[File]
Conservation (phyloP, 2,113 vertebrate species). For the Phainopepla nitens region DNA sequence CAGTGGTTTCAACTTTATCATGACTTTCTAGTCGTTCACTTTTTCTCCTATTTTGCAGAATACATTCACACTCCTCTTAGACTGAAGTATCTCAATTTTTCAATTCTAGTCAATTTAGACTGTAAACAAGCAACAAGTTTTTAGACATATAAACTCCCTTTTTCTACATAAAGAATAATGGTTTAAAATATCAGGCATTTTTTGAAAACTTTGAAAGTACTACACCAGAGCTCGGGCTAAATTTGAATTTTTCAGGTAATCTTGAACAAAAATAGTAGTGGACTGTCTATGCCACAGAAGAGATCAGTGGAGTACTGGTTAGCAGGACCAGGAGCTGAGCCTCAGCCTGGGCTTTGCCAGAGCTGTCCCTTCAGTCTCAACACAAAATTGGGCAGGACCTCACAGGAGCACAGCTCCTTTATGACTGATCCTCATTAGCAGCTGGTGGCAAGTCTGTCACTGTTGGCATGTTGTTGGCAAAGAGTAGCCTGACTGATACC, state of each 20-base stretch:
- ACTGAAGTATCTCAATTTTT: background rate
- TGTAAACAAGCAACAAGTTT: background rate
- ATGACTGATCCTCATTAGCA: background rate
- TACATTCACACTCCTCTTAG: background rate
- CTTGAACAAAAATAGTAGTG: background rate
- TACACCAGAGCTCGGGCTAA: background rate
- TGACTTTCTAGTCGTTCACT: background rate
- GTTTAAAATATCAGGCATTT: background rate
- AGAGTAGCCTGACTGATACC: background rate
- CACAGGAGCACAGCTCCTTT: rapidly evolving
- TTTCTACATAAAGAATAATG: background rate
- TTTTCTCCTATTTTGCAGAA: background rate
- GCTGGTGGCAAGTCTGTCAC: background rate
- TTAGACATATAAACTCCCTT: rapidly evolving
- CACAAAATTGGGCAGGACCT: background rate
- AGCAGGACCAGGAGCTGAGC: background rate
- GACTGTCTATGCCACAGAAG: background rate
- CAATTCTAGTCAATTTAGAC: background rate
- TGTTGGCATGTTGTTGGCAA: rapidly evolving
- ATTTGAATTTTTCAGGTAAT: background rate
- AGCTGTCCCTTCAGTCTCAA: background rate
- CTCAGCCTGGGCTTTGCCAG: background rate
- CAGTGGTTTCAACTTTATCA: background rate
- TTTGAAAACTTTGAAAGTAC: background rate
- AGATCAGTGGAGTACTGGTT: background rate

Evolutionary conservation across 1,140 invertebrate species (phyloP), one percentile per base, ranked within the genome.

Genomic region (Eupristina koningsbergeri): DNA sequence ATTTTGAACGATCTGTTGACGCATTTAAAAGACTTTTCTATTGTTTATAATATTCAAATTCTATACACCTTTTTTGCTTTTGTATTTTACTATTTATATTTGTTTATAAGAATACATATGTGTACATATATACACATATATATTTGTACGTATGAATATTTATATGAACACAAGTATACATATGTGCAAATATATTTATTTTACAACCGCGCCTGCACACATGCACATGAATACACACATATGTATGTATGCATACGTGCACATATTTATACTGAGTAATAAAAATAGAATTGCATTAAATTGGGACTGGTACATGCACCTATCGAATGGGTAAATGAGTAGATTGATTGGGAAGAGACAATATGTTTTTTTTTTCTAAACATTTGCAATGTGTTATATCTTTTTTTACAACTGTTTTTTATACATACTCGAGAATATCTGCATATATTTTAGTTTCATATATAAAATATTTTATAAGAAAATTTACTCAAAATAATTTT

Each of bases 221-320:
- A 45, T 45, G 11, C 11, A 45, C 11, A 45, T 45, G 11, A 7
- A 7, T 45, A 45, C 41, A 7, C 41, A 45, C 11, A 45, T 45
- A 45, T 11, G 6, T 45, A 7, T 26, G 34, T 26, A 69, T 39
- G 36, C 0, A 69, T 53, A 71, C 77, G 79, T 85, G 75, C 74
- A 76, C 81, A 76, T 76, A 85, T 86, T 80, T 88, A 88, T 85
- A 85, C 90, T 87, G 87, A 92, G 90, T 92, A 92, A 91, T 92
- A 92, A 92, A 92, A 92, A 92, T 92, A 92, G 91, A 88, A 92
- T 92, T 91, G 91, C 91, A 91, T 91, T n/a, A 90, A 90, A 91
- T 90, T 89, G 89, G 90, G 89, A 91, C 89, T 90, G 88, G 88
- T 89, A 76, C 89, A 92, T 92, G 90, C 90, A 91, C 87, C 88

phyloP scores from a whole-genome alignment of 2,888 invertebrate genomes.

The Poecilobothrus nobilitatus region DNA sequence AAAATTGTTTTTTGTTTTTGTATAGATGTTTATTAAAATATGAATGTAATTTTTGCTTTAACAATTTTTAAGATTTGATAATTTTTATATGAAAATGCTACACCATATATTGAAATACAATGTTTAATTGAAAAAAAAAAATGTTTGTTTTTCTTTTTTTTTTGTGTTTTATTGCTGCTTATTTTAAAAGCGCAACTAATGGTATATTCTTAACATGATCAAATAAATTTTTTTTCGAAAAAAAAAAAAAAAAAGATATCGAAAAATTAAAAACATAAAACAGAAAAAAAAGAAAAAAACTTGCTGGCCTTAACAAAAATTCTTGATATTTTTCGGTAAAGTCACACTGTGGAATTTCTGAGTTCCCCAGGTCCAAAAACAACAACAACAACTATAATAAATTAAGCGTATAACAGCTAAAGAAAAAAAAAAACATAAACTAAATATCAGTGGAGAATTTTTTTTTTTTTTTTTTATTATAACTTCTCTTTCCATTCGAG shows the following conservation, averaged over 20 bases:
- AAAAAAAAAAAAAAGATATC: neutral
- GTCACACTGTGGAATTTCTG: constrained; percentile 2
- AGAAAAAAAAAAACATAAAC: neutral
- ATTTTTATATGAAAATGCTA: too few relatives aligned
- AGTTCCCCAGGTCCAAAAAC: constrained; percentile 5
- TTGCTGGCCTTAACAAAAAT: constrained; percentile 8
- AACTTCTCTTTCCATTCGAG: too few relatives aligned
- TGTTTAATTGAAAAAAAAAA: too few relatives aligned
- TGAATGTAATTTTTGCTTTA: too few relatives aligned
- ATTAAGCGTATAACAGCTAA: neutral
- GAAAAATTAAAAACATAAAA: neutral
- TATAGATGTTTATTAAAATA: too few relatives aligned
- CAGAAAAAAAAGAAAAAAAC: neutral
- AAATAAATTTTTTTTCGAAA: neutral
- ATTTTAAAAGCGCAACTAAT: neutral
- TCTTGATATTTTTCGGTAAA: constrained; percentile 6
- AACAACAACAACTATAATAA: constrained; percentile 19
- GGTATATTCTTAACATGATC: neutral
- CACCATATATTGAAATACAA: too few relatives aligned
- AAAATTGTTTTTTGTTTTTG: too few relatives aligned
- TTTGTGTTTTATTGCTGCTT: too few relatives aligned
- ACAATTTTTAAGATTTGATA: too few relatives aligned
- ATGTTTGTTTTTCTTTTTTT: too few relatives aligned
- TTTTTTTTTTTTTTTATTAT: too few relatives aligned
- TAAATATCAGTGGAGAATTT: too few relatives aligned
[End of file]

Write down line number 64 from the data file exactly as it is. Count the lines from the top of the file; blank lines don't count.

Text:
- ATGTTTGTTTTTCTTTTTTT: too few relatives aligned